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Parents Give Up Youths Under Law Meant for Babies

Resource type: News

The New York Times |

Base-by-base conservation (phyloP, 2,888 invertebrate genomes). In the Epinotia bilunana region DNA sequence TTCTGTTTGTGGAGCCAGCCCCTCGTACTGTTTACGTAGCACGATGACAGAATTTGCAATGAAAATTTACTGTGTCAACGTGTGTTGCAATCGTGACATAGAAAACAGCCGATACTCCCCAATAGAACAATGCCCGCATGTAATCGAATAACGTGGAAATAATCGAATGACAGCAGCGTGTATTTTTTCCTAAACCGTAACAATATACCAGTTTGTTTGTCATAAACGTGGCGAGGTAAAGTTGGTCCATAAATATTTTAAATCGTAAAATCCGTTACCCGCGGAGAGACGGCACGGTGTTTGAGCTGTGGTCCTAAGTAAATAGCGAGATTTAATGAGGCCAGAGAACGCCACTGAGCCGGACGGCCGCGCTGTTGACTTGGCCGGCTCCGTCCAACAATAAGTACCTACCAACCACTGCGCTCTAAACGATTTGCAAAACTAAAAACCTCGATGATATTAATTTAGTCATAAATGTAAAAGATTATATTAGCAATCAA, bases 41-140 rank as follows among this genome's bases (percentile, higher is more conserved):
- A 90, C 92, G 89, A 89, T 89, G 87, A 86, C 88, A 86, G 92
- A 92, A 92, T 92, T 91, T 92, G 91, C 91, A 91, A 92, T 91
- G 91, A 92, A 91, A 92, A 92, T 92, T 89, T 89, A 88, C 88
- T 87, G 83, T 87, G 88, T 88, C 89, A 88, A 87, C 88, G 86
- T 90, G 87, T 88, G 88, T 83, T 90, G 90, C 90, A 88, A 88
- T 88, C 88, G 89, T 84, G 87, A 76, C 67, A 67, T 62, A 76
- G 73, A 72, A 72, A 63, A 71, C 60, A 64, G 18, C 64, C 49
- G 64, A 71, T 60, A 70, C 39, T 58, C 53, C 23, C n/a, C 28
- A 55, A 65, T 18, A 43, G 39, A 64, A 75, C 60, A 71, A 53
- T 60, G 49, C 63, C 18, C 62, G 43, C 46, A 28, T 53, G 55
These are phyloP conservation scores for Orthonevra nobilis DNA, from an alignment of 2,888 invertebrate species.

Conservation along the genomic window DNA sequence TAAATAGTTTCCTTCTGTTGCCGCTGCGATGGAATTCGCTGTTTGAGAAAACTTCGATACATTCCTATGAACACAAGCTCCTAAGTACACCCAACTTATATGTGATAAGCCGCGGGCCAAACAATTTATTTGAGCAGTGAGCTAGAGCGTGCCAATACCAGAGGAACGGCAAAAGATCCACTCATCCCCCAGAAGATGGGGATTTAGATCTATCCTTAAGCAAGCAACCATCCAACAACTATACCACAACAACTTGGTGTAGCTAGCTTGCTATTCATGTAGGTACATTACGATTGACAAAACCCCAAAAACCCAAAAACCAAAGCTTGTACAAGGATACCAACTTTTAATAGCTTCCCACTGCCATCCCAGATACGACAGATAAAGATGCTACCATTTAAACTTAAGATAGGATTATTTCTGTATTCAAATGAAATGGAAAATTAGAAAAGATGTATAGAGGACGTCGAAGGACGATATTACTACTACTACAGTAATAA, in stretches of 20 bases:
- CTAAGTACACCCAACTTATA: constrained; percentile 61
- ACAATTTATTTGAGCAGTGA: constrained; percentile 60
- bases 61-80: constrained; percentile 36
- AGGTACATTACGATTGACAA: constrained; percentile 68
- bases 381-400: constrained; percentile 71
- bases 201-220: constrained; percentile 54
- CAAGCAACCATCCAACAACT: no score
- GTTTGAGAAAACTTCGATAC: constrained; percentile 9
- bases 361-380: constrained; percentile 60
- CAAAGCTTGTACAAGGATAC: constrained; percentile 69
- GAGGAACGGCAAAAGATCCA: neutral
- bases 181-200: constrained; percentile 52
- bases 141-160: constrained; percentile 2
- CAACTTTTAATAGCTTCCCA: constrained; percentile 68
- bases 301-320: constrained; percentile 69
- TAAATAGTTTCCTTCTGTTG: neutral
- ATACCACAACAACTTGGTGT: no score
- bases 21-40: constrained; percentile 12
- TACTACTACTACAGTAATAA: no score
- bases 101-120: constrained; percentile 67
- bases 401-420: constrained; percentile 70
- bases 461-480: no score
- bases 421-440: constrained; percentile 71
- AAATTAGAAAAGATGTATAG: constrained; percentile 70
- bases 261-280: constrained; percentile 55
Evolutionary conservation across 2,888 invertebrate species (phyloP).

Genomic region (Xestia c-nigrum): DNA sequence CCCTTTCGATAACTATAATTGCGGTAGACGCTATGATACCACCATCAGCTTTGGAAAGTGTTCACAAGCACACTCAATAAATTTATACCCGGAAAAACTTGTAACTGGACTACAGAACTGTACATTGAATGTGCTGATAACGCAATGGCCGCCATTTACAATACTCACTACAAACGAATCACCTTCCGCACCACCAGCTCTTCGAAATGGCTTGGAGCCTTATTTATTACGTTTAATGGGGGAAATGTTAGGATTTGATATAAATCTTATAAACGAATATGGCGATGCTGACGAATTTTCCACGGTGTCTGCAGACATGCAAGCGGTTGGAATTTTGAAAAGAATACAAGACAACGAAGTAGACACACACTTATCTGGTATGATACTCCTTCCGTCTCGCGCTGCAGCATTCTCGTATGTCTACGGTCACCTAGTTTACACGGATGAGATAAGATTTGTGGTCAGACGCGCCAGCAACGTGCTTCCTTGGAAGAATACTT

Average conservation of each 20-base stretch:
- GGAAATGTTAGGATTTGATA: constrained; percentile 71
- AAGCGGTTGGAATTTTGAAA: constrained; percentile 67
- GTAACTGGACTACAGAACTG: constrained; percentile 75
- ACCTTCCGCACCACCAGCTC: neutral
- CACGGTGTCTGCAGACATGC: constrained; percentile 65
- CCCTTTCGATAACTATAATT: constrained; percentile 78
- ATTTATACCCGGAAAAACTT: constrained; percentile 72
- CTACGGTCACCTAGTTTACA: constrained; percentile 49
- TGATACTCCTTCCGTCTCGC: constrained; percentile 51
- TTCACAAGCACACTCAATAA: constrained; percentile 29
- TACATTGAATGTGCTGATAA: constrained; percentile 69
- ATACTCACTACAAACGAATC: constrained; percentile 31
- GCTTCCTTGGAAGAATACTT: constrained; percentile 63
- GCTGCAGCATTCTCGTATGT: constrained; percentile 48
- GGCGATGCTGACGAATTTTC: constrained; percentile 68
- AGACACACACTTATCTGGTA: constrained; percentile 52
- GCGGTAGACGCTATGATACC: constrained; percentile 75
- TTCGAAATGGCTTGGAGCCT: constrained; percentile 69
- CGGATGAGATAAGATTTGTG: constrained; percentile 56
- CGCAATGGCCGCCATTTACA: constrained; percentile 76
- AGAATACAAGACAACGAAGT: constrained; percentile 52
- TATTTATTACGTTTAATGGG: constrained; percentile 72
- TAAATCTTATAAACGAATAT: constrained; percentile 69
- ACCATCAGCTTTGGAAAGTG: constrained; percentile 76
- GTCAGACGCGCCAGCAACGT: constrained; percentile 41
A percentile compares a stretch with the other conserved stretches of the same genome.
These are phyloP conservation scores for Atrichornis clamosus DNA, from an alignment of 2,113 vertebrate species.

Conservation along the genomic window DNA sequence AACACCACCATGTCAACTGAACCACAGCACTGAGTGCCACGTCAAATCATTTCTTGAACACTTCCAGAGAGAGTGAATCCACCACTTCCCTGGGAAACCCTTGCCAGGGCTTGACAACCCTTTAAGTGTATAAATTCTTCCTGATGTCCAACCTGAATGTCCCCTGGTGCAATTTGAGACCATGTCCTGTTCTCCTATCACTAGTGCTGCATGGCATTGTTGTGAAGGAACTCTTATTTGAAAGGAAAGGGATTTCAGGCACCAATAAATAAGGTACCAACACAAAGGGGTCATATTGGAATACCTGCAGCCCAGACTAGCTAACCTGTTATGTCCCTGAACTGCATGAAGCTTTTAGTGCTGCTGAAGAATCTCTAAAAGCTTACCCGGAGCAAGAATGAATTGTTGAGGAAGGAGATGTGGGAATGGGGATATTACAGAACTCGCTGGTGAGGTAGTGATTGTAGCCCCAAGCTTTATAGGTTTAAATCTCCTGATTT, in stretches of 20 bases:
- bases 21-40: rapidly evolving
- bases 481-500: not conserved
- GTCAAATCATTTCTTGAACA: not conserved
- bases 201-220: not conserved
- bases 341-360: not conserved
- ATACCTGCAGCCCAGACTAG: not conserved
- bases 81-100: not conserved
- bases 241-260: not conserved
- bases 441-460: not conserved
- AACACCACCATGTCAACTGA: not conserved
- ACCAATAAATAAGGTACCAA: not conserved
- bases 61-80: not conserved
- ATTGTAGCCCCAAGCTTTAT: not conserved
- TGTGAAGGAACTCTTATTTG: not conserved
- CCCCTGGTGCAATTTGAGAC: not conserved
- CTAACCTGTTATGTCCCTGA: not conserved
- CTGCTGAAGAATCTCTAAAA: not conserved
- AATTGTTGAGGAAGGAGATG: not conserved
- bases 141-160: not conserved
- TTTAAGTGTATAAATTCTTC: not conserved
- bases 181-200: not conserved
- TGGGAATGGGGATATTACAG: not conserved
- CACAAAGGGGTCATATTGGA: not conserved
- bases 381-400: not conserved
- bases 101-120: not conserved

by ERIK ECKHOLM OMAHA – The abandonments began on Sept. 1, when a mother left her 14-year-old son in a police station here. By Sept. 23, two more boys and one girl, ages 11 to 14, had been abandoned in hospitals in Omaha and Lincoln. Then a 15-year-old boy and an 11-year-old girl were left. The biggest shock to public officials came last week, when a single father walked into an Omaha hospital and surrendered nine of his 10 children, ages 1 to 17, saying that his wife had died and he could no longer cope with the burden of raising them. In total last month, 15 older children in Nebraska were dropped off by a beleaguered parent or custodial aunt or grandmother who said the children were unmanageable. Officials have called the abandonments a misuse of a new law that was mainly intended to prevent so-called Dumpster babies – the abandonment of newborns by young, terrified mothers – but instead has been used to hand off out-of-control teenagers or, in the case of the father of 10, to escape financial and personal despair. The spate of abandonments has prompted an outcry about parental irresponsibility and pledges to change the state law. But it has also cast a spotlight on the hidden extent of family turmoil around the country and what many experts say is a shortage of respite care, counseling and especially psychiatric services to help parents in dire need. Some who work with troubled children add that economic conditions, like stagnant low-end wages and the epidemic of foreclosures, may make the situation worse, adding layers of worry and conflict. “I have no doubt that there are additional stresses today on families who were already on the margin,” said Gary Stangler, director of the Jim Casey Youth Opportunities Initiative in St. Louis, which aids foster children entering adulthood. Mark Courtney, an expert on child welfare at the University of Washington, said that what happened in Nebraska “would happen in any state.” “These days there’s a huge void in services for helping distressed families,” Mr. Courtney said. When children are abused or neglected, they can be taken by the child-welfare system, and possibly enter foster care. When they commit crimes, they enter the juvenile justice system. In both cases, children and parents are supposed to receive counseling and other aid. But when troubled children do not fit those categories, they often fall through the cracks, Mr. Courtney said. In many states, for example, families lacking health insurance cannot find affordable psychiatric services. And some parents are slow to seek whatever help does exist. Jim Jenkins, a computer network manager in Lincoln, suffered through years with his teenage son, whom he described as “out of control,” “I can see some parents getting overwhelmed and deciding that giving up the child is the best thing,” Mr. Jenkins said. The boy’s mother died when he was 8, and at age 13 he seemed to become a different person, Mr. Jenkins said, constantly in trouble at school, making threats that led to visits by the police. “It was just a living hell for years,” Mr. Jenkins said. “I didn’t know where to turn, and I took it on myself that it was my fault.” Finally, the police made him put his son in a hospital for troubled youth for several days, then told him about a respite program at Cedars Home for Children, which took the boy for a week, giving Mr. Jenkins, his daughter and his new wife a break and starting therapy for the boy. “After a while, you realize this is not going to end today, there is no 30-minute solution,” Mr. Jenkins said. But after years of therapy, his son turned a corner, has a diploma and plans to go to college. “I was lucky,” Mr. Jenkins said, adding that a parent with more children, a less flexible employer and little money may just throw his hands up. In July, Nebraska became the last of the states to enact a so-called safe-haven law. Such laws permit mothers to leave an infant at a facility with no fear of prosecution. Nationwide, more than 2,000 babies have been turned over since Texas enacted the first such law in 1999, according to the National Safe Haven Alliance in Virginia. But Nebraska’s version was far broader than all others, protecting not just infants but also children up to age 19. State Senator Arnie Stuthman, sponsor of the Nebraska bill, said some legislators had said they wanted to protect all children from harm. “The law in my opinion is being abused now,” said Mr. Stuthman, who said he would push for a revision. “There are family services out there, but some people may lack the resources to take advantage of them, and we’ve got to take a hard look at what more we can provide.” Todd A. Landry, the state director of children and family services, denied that the involved families had not had access to aid – most of the children, for example, were in the state Medicaid program and some had received psychiatric care – and he noted that well-publicized hot lines could direct families to help. “Some parents had accessed our services but weren’t getting the results they wanted,” Mr. Landry said. “The appropriate response is to reach out to family, friends and community resources,” he said. “What is not appropriate is just to say I’m tired of dealing with this and drop the child off at a hospital.” Mr. Landry said parents and guardians were mistaken if they thought they could walk away from their responsibilities. For now, such children will be placed in foster care or with relatives, but the courts could require parents to attend counseling and might even order them to pay child support. He said economic distress was a major issue in only one case, that of Gary Staton, 34, the father of 10 whose wife had died. Mr. Staton, who gave up all but his oldest child, an 18-year-old girl, remains something of a mystery. His wife died in February 2007 after giving birth to the 10th child. Both parents had sporadic employment. For nine months, in 2004, the children were taken by child welfare officials because their home was filthy and disordered, and the gas and water had been turned off. The family has since received public aid with rent and utility bills while Mr. Staton, for unclear reasons, recently quit a factory job. Their rented yellow wooden house in a low-income area of north Omaha was vacant last weekend and showed signs of disrepair, with part of the roof crumbling and a broken window covered with a blanket. In a telephone interview, with KETV in Omaha, Mr. Staton mentioned the loss of his wife of 17 years. “We raised them together,” he said. “I didn’t think I could do it alone. I fell apart. I couldn’t take care of them.” “I was able to get the kids to a safe place before they were homeless,” he said. “I hope they know I love them. I hope their future is better without me around them.” Stunned relatives offered last week to take in the children, and officials said they would probably go to two family homes as soon as background checks were complete. Joanne Manzner, the stepmother of the deceased wife, said relatives had frequent contact with Mr. Staton’s family, sometimes taking children for a weekend to give him a rest, and were puzzled that he had not asked for help before taking such drastic action. Officials and some private agencies differed this week about the adequacy of the state’s family programs. “In Nebraska, as in a lot of states, we don’t have sufficient funding to provide a really strong mental health system for kids,” said Judy Kay, chief operating officer for the Child Saving Institute in Omaha, which helps families in crisis. “But we do have resources that many parents are not aware of or are not using,” including psychiatric counseling with fees tied to family income. Some who abandoned children last month were aunts, uncles or grandmothers who had taken custody when the parents were incapable of providing care. Several families had prior contact with social workers and psychologists, but the children remained violent and unmanageable. Judy Lopez, 48, and her husband took charge of her grandsons here more than three years ago . Both boys had been neglected and physically abused; now, ages 7 and 9, they have severe behavioral problems involving fighting, stealing and lying. “Some days I just want to pull my hair out,” Ms. Lopez said, adding that like many other families, they were slow to seek aid. The school suggested a free program managed by the schools and the Child Saving Institute, a local nonprofit organization, that combined counseling for parents and for the children. The boys see a therapist, Ms. Lopez said, and the problems have eased somewhat. “Help is out there,” she said, “but people have to know how to find it.”